Memorial Day…a time to remember those who sacrificed their lives serving our country.
This weekend there will be plenty of speeches about their sacrifices as they did what others can’t or won’t. When was the last time you thought about the leader that sent those brave Soldiers, Sailors, Marines and Airmen into harms way knowing they probably would not survive?
While taking classes for my degree, we had a discussion about Level 5 leaders, particularly who had known one and what traits and characteristics made that person a leader who builds enduring greatness. To my surprise there were few in the class who had, and that I was the only one who had known more than one. All those I’ve known were military or veterans.
Imagine being a U. S. Army squad leader, serving as Military Police supporting local security forces in Iraq during their first independent elections. You have gunner refusing to enter the turret and are receiving pressure from the commander and platoon sergeant to meet the start time for your joint patrol to collect ballots from the polling places. You cannot guarantee the young man’s safety. How do you accomplish your mission and convince your gunner to do his duty? You accomplish success by showing concern for your people everyday. This squad leader developed relationships with all his Soldiers allowing him to encourage his gunner to overcome his fears, enter the turret and complete his mission. Everyone in the organization would have known if this leader failed. The soldier would have been ostracized. The leader would have been replaced. The mission would have failed. That did not happen.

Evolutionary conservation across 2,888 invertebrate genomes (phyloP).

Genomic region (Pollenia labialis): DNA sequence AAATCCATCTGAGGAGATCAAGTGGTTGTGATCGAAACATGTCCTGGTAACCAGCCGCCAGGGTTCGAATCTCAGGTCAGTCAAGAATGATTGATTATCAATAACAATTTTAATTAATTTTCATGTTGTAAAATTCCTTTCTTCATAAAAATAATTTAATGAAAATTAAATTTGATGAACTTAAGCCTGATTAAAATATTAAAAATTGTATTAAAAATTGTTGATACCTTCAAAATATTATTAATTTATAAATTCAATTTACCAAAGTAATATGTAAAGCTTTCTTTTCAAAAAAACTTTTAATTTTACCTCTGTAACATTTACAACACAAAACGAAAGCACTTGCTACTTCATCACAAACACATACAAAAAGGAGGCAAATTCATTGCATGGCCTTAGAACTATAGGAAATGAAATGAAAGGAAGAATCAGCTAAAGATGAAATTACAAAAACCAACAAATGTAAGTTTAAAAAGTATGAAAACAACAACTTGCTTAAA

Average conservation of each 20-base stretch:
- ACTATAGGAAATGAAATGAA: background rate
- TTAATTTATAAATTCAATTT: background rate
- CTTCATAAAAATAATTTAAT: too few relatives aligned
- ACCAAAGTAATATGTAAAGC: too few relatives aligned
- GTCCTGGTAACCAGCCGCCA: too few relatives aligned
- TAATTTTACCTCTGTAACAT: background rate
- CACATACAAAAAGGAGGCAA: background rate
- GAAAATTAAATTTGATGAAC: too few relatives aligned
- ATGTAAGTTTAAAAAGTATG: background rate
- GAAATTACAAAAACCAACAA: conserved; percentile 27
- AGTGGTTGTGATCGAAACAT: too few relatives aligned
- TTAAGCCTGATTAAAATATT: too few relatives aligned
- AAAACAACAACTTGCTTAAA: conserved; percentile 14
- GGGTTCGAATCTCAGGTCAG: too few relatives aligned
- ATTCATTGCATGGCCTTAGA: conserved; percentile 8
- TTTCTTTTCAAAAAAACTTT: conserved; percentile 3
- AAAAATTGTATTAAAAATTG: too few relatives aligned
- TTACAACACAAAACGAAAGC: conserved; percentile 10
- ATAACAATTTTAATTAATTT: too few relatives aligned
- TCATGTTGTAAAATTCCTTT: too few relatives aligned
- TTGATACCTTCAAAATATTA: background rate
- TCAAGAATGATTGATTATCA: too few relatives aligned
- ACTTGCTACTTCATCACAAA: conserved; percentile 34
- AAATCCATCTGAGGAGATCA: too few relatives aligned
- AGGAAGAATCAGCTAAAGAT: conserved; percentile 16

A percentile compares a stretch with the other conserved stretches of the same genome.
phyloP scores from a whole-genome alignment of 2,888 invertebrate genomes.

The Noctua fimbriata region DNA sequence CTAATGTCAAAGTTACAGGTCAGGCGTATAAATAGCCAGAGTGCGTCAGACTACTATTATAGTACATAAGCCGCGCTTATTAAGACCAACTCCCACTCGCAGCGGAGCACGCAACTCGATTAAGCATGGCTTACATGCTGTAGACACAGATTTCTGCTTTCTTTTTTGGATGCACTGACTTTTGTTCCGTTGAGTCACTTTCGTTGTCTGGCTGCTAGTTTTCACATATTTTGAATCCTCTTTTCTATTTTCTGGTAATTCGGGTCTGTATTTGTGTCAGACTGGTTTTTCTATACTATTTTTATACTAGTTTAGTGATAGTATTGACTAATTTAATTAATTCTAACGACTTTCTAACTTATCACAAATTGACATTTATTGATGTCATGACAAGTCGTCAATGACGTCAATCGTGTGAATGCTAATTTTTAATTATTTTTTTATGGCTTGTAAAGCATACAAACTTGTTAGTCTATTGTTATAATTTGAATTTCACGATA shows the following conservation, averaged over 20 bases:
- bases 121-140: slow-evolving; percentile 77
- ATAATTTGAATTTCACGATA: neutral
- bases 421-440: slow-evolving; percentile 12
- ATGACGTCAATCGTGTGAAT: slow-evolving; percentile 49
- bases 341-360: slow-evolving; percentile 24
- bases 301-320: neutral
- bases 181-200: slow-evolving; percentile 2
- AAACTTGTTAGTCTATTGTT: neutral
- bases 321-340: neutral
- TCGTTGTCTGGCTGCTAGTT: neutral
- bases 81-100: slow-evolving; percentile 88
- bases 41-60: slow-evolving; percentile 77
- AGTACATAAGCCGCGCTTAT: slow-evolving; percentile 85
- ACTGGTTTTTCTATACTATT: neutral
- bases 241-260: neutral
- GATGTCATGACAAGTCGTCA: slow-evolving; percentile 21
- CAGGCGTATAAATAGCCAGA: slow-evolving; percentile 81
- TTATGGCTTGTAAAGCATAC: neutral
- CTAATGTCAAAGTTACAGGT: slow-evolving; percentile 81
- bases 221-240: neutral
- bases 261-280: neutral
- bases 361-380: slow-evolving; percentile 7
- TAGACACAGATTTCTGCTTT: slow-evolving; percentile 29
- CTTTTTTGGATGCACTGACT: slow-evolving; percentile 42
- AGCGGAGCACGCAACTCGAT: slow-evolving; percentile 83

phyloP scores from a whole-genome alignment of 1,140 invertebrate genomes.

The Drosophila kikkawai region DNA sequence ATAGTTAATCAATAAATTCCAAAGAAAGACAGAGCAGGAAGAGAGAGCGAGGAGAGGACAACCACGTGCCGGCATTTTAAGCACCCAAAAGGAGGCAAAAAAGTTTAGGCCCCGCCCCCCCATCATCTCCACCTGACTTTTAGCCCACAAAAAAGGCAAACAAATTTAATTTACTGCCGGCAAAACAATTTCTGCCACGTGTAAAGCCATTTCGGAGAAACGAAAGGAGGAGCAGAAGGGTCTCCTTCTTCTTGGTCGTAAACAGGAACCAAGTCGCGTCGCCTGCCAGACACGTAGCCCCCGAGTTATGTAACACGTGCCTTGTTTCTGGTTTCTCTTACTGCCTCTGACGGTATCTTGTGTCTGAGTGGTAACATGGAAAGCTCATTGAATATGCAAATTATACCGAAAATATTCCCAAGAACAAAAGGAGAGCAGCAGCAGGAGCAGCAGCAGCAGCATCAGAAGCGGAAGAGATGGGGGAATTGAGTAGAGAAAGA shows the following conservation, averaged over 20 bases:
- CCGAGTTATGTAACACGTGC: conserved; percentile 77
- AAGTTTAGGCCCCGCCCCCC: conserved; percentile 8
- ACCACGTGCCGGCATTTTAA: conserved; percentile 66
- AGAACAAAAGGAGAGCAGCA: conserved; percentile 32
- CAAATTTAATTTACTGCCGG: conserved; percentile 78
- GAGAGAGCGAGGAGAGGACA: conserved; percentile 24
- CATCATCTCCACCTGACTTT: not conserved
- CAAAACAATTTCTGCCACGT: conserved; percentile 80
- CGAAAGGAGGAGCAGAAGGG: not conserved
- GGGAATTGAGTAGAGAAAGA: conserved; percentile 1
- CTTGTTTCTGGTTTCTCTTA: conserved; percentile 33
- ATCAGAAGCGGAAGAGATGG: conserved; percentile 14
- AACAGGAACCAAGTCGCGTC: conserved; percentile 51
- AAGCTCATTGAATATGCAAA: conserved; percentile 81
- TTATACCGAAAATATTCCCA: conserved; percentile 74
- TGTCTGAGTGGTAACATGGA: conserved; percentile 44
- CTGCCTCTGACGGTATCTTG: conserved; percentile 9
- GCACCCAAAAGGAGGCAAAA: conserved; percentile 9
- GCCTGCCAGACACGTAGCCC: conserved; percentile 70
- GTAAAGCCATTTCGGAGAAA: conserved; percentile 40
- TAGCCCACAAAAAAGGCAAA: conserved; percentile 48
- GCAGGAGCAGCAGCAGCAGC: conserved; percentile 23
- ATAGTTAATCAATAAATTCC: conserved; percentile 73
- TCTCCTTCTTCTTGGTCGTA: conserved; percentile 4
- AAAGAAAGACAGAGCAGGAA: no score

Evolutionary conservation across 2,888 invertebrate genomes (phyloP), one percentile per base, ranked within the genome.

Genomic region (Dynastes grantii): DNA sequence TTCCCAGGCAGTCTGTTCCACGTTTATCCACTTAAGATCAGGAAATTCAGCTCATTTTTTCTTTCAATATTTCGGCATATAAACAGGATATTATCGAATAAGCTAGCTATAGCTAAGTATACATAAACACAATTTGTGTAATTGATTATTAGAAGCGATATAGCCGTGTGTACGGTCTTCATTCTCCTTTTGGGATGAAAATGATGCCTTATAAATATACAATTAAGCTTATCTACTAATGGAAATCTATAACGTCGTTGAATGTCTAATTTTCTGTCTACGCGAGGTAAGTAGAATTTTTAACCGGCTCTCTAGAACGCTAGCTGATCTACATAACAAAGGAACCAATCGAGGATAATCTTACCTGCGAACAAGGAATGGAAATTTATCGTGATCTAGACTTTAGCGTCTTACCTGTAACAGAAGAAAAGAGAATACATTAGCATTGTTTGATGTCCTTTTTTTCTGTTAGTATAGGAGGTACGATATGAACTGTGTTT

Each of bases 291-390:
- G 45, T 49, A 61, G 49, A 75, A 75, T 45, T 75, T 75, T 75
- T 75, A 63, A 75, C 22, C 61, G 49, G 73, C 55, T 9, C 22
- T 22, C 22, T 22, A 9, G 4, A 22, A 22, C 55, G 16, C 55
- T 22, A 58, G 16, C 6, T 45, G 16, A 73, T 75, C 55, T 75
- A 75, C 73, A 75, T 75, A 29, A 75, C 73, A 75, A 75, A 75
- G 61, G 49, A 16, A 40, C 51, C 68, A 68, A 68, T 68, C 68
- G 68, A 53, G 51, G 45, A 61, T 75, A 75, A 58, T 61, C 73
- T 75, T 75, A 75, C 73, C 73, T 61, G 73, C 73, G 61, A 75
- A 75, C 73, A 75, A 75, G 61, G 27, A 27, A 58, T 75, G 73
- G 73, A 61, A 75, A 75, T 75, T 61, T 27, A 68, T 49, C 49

Being a leader means involvement in the lives of those you lead. Had this leader not cared for minor problems the Soldier had earlier in the deployment the ending may have been different. Several years later I was watching a show on television recounting that election. There was video of the ballot counting where we worked. In the background, a group of soldiers including the squad leader and his gunner. That night they both made a difference in the lives of thousands of people, enduring greatness.
The squad leader’s duties officially ended several weeks after this event. They continue to this day however. I receive periodic status reports from each of my squad leaders about their Soldiers. They remain involved in their lives even though their official duties have ended. Leadership is about influence. To be truly influential one must genuinely care about others. Your people understand you may not always know what to do next. They understand you cannot promise what will happen in the future. They will not tolerate a leader who doesn’t care.
To build enduring organizational greatness, leaders need to care about those who follow them. Caring brings great rewards and sometimes great pain. I once read a comment from a civilian asking why the veterans don’t do as much on Memorial Day as they used to do. The reality is Memorial Day is not for veterans to remember those who have fallen, they never forget. Memorial Day is for everyone to remember. Memorial Day is an example of what combat leaders do to influence non-veterans to remember those who served but did not make it home. They still care.
Photo courtesy of Jon Foote